Forget the British Invasion, because the Aussies have been untouchable in music as of recently. With acts such as Tame Impala, Sia, Courtney Barnett and others from down under slowly taking over alternative and mainstream radio, audiences and critics have been keeping a close read on Australia in hopes of discovering the country’s newest and hottest musical export. In comes Hockey Dad, a surf-rock duo comprised of lifelong friends Zach Stephenson and Billy Fleming who know young summer angst better than anyone. With a steady following in their home country, Hockey Dad’s debut album Boronia is brimming with tight melodies, bright guitars, and a distinct summer haze that should prepare the two for equal successes state side.
The youthful exuberance of Hockey Dad is rowdy, immature and boisterous, all of which blend together in an even formula that perfectly soundtracks balmy summer debauchery. It is the vigorous youth on tracks such as “Jump the Gun” that make the duo as endearing as they are entertaining. ‘I don’t wanna go home, I’m having too much fun,” Stephenson hums over bright, beachy guitars and driving drums. Other tracks such as “Hunny Bunny” celebrate the thrill of summer love and are just as infectious as any other summer fling. In a post-beach bum world with countless bands ripping off the summer slacker spirit of the likes of Wavves and Best Coast, Hockey Dad instill a good dose of psychedelic influences into their sunshine-punk, particularly in the synths that accent tracks such as the lashing “Raygun.”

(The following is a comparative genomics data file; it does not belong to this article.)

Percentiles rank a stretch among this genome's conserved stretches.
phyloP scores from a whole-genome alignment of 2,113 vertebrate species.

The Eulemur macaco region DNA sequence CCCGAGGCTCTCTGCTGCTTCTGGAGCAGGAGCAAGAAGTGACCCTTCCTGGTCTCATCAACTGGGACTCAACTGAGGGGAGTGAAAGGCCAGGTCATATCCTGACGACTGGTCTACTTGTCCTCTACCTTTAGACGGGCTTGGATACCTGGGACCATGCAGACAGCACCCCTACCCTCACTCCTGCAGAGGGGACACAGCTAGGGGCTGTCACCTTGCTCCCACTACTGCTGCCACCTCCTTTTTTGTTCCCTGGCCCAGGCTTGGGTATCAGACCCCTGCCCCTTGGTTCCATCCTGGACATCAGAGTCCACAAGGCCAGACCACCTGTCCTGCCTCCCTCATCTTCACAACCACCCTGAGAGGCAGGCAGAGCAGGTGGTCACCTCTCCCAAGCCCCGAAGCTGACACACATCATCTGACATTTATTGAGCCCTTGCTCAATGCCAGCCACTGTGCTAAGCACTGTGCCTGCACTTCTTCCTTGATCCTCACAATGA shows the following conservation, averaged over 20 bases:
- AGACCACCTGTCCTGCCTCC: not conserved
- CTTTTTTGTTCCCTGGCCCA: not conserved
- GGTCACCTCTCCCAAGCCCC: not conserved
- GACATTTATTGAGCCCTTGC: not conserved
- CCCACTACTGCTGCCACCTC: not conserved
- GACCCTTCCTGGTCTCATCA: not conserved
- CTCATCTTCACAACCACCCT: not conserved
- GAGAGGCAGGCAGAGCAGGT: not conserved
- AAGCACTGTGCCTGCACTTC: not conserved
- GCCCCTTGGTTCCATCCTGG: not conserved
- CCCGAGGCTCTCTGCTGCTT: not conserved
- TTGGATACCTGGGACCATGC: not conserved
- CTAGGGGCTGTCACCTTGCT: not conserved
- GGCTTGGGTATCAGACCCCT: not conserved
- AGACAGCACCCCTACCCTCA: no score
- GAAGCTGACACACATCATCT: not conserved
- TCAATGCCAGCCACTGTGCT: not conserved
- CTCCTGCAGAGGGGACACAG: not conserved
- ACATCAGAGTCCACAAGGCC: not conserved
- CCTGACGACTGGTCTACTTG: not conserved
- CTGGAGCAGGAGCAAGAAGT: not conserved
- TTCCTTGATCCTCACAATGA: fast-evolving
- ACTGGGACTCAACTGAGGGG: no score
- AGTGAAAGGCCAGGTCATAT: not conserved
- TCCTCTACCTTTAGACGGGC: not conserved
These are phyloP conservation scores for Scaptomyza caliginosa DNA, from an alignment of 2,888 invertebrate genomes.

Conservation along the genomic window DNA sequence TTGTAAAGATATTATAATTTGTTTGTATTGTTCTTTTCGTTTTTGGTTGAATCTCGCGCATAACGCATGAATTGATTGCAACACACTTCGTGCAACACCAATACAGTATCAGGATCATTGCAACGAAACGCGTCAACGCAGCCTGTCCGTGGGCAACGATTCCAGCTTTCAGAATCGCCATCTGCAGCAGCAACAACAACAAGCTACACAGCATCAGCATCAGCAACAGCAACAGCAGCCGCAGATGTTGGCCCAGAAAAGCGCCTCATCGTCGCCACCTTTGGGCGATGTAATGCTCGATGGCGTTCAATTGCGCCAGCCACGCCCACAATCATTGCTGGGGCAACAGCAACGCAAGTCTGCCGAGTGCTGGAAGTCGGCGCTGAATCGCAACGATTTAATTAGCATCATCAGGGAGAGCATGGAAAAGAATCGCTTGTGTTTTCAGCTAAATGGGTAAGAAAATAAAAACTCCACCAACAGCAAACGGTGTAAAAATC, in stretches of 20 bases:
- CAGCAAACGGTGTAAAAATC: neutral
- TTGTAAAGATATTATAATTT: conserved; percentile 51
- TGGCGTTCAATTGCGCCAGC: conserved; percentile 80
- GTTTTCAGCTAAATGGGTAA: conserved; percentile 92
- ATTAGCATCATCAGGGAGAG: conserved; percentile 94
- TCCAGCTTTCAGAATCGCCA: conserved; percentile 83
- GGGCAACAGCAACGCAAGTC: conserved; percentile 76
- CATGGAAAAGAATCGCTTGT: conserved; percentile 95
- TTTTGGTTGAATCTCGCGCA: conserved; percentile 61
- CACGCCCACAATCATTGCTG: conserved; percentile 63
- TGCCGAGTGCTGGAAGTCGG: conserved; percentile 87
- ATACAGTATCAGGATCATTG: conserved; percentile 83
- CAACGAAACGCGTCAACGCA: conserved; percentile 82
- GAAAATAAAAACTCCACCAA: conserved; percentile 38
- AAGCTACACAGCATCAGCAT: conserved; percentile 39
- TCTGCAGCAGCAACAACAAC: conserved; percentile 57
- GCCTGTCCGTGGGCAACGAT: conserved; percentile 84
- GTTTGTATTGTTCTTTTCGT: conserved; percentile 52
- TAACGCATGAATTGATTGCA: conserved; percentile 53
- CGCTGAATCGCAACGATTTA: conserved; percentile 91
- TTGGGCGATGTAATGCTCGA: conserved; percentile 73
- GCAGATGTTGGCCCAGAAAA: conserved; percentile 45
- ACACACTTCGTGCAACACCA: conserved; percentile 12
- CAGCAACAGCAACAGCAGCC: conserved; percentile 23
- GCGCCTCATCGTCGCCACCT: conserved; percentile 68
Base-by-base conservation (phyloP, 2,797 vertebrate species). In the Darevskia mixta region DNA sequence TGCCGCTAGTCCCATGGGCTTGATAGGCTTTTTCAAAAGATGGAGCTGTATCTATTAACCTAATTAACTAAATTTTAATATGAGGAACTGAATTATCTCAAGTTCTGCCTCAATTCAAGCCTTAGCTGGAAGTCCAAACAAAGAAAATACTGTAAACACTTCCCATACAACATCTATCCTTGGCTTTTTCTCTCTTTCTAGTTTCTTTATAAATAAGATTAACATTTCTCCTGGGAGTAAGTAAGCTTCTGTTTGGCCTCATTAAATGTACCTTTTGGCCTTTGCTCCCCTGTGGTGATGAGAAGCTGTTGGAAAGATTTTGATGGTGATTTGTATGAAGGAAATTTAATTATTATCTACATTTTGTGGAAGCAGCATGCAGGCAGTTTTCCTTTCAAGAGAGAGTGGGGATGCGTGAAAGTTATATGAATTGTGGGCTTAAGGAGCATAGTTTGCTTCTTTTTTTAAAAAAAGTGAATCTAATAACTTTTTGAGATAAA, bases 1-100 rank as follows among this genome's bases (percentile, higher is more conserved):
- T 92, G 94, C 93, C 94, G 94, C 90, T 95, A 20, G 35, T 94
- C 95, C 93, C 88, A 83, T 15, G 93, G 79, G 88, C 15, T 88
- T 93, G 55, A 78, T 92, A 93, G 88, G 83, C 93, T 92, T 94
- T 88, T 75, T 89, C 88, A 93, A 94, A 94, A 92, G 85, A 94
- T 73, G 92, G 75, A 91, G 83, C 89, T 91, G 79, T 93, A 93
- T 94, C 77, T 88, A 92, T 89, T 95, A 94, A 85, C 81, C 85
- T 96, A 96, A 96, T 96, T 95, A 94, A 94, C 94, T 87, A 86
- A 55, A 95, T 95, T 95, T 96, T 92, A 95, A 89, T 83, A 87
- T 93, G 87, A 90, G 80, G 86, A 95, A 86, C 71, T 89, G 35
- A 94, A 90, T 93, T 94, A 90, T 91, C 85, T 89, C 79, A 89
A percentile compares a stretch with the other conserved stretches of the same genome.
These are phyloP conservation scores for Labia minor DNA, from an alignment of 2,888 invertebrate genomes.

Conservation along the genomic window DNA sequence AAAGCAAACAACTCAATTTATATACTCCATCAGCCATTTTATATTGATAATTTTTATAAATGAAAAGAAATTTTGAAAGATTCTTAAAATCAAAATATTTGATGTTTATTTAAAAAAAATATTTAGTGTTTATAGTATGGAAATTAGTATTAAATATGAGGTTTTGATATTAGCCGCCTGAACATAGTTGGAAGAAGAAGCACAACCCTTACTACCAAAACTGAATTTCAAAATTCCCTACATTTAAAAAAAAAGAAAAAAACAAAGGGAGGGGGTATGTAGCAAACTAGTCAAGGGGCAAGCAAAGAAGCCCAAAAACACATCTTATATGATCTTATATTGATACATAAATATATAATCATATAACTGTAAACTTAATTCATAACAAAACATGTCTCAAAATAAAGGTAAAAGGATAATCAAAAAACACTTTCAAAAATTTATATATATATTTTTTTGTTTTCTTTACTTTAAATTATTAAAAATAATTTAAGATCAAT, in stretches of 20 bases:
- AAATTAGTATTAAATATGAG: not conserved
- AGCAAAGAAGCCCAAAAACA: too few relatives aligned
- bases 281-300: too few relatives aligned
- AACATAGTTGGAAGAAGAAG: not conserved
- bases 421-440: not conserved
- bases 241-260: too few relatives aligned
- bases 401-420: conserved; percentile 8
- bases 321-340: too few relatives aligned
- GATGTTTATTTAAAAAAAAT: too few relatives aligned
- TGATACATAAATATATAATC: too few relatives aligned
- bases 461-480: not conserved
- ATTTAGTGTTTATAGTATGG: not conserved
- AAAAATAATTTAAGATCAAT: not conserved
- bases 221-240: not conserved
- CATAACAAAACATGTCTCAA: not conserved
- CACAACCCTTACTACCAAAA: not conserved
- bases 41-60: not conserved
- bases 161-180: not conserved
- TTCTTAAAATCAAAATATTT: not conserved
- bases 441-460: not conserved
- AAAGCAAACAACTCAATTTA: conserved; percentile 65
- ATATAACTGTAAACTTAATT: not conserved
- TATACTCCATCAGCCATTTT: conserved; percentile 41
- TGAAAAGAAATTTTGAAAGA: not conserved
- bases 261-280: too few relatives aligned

With the unhinged liveliness of Hockey Dad, there is a distinct lack of experimental qualities that could lump Hockey Dad in with the aforementioned summer go-tos that are all too prevalent as of recently. Though Boronia lacks the imagination to separate Hockey Dad from the knockoffs, the band knows how to have fun in their music, and they know how to do so well. No matter the lack of experimentation, there are few people that could soundtrack summer better than two Aussie beach-punks, and Hockey Dad fulfills the position entirely.